## How to use Paste Special in Excel

Paste special is a very good tool to have for a variety of reasons. Let’s cover the most common use cases:

### Paste Values

Here we have a table with days worked at Company X, sales per employee, and a calculated field with Sales per day. Column D is calculated with an easy formula of dividing Column C by Column B. Easy, right? But what if our table has thousands of rows with formulas far more complicated?

By leaving in formulas that have already yielded their desired result, we risk slowing down Excel. Also, if you want to paste these values into another sheet or workbook, Excel will still try to calculate “=C2/B2” on the new workbook, when you only want to paste the result. Paste Values to the rescue.

Steps:

• Select Column D.
• Press “control + c” to copy

• Select the top cell you’re going to replace (D2 in our case)

• Control + Alt + V to bring up Paste Special

• Press “V” on your keyboard to select the Values radio button.
• Click OK

As you can see, the cells no longer have a formula in them, but only the resulting Value of that formula.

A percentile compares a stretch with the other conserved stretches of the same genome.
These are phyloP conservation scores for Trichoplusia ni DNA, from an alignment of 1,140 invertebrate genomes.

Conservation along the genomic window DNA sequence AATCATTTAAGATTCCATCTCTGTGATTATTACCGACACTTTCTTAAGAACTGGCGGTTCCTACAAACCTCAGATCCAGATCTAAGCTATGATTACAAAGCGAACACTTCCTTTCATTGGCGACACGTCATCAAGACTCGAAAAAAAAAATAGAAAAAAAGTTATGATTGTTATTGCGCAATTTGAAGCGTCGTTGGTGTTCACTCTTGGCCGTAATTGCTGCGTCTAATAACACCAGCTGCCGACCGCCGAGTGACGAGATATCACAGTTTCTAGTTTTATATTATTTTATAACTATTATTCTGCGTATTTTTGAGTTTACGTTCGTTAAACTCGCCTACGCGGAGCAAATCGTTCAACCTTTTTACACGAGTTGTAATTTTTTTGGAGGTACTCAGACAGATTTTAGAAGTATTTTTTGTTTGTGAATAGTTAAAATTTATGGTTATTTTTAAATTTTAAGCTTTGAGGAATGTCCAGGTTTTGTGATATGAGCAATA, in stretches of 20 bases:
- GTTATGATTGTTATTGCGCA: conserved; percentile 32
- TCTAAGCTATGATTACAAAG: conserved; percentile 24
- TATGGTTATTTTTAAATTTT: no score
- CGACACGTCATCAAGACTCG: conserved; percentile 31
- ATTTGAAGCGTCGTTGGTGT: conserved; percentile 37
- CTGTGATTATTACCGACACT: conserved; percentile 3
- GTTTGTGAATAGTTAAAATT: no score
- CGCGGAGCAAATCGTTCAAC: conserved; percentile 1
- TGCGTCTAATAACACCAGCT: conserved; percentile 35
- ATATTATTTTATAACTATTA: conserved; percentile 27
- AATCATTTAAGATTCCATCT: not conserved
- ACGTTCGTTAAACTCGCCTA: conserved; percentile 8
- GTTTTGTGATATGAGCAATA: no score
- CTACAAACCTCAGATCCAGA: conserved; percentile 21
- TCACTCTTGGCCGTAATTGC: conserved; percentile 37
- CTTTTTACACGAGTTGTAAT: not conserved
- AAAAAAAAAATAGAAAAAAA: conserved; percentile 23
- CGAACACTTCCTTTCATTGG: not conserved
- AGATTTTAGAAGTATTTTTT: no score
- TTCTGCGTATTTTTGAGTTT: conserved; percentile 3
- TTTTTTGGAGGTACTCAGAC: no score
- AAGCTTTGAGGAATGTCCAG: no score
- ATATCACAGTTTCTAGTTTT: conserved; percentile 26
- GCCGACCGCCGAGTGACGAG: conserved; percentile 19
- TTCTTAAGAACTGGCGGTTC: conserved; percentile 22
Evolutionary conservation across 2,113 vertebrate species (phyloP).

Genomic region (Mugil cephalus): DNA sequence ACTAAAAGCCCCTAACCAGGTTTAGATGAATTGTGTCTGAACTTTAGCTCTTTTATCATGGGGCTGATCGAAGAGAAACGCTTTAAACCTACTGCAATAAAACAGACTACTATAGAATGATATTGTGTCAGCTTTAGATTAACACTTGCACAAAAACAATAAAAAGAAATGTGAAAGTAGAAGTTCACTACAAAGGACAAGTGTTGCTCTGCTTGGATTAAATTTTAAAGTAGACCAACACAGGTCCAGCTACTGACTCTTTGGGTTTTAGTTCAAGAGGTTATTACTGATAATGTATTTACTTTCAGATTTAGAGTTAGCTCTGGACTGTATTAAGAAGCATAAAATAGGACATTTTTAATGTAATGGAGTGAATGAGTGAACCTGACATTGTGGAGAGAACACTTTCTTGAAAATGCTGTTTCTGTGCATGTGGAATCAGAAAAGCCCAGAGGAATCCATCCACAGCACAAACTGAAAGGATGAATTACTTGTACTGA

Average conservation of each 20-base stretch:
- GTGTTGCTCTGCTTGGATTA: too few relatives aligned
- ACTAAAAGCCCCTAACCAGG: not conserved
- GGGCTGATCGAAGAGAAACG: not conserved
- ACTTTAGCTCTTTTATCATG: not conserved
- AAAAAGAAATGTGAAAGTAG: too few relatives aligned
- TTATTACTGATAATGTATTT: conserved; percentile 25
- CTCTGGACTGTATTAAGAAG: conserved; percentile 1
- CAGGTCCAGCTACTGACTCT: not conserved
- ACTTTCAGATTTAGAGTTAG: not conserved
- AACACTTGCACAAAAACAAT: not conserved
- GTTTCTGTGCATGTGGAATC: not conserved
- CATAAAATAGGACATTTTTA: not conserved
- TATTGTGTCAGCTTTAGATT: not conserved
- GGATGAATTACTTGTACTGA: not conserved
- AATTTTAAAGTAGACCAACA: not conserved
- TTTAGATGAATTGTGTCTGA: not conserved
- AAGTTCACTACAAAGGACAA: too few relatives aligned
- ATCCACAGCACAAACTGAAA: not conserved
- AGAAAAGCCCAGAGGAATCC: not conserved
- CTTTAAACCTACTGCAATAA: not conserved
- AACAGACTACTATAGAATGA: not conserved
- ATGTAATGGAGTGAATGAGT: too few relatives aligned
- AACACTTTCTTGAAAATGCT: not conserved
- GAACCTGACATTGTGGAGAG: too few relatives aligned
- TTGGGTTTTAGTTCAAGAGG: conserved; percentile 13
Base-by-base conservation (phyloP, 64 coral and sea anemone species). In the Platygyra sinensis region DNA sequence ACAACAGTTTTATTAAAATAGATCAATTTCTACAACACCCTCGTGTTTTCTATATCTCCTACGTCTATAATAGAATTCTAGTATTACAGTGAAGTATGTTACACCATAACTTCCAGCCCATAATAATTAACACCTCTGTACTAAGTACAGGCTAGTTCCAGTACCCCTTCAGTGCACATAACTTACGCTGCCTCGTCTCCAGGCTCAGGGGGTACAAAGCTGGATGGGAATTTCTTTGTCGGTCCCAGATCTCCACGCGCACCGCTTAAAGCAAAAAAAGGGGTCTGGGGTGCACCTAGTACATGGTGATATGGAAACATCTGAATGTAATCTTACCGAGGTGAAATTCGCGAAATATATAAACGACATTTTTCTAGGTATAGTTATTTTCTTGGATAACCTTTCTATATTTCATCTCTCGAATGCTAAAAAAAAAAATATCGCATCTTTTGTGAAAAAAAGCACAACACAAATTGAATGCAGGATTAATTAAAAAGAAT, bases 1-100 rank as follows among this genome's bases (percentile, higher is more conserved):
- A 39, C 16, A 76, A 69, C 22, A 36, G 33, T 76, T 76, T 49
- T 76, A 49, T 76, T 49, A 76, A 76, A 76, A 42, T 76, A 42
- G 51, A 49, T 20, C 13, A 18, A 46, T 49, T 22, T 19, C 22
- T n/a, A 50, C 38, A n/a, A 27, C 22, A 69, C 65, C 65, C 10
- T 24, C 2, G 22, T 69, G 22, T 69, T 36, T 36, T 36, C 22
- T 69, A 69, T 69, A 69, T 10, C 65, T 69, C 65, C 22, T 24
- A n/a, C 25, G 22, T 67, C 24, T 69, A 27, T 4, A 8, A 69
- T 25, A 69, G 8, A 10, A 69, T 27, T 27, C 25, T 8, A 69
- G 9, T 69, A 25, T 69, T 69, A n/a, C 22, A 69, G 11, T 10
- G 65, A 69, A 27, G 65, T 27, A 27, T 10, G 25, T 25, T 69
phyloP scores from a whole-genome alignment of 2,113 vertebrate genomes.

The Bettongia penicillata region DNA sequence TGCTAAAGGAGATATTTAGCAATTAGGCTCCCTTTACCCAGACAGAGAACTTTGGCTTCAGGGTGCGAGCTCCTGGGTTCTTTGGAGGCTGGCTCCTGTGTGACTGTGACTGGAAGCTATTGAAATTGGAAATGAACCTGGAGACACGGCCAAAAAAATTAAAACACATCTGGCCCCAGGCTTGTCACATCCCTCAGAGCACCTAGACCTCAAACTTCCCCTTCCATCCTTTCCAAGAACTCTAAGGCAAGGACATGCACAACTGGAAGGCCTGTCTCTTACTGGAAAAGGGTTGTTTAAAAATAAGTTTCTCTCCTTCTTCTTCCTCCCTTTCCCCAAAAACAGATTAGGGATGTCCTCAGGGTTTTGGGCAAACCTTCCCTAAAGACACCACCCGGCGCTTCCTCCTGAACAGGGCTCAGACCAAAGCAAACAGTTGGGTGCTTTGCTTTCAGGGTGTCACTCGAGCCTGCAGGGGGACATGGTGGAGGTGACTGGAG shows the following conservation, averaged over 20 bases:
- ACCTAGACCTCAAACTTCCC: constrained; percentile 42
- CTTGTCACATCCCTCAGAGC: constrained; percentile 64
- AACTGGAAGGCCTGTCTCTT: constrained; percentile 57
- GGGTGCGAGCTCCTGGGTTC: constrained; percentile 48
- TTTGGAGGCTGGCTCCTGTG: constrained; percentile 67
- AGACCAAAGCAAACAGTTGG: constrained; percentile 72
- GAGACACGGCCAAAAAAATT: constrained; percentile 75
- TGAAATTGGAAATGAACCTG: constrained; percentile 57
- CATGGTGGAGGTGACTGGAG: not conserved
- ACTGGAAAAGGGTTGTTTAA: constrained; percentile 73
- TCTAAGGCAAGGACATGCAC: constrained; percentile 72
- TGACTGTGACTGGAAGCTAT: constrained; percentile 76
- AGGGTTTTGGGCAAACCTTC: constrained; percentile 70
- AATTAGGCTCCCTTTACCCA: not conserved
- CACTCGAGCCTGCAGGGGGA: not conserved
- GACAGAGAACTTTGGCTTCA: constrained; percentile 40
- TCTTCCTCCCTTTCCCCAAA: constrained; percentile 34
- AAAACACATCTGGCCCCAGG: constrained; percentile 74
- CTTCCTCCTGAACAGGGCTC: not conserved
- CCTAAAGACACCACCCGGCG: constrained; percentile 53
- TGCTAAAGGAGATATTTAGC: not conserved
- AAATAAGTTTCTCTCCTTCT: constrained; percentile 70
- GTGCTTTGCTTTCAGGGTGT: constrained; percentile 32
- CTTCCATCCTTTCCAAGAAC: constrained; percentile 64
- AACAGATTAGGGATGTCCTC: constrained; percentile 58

### Paste Special – Transpose

Transpose is used when you want to flip data on its axis.

Let’s say you wanted to take the headers from row 1 above and list them in a new column.

In the picture above, I did the following:

• Copy all of row 1
• Click cell I1
• Paste special
• Transpose

Everything is now flipped vertically.

But that’s not all. Transpose can also flip multiple rows into columns and vice versa.

In the image above I’ve selected 5 rows, copied them, and transposed it on H1. The use cases for Transpose are often very specific and it may be a feature that you do not use as often as some of the others, but when you really need it, it’s a fantastic tool.

## Text to Columns – Excel

Text to Columns is a very fun feature of Excel. This feature will help you break apart cells that have information that you’d rather be in more than one cell. For example, if you had “John Smith” in one cell, but you were building a list of first and last names in your company, you’d want “John” in one cell and “Smith” in another. Text to Columns is the answer.

Here we have a list of first and last names that we’d like to separate. As they sit now, they’re both in the same cell.

We added a new blank column by right clicking on column C and clicking “insert.”

Next, we simply have to select all of the text we’d like to separate, go to our “data” ribbon and click “Text to Columns.”

Leave “delimited” chosen and click “Next.”

Check the “Space” delimiter box and notice that the preview cuts the names just where we’d like. Press Finish.

Now they’re in separate columns! In the picture above, I’ve renamed columns B and C to “First Name” and “Last Name” to complete the task.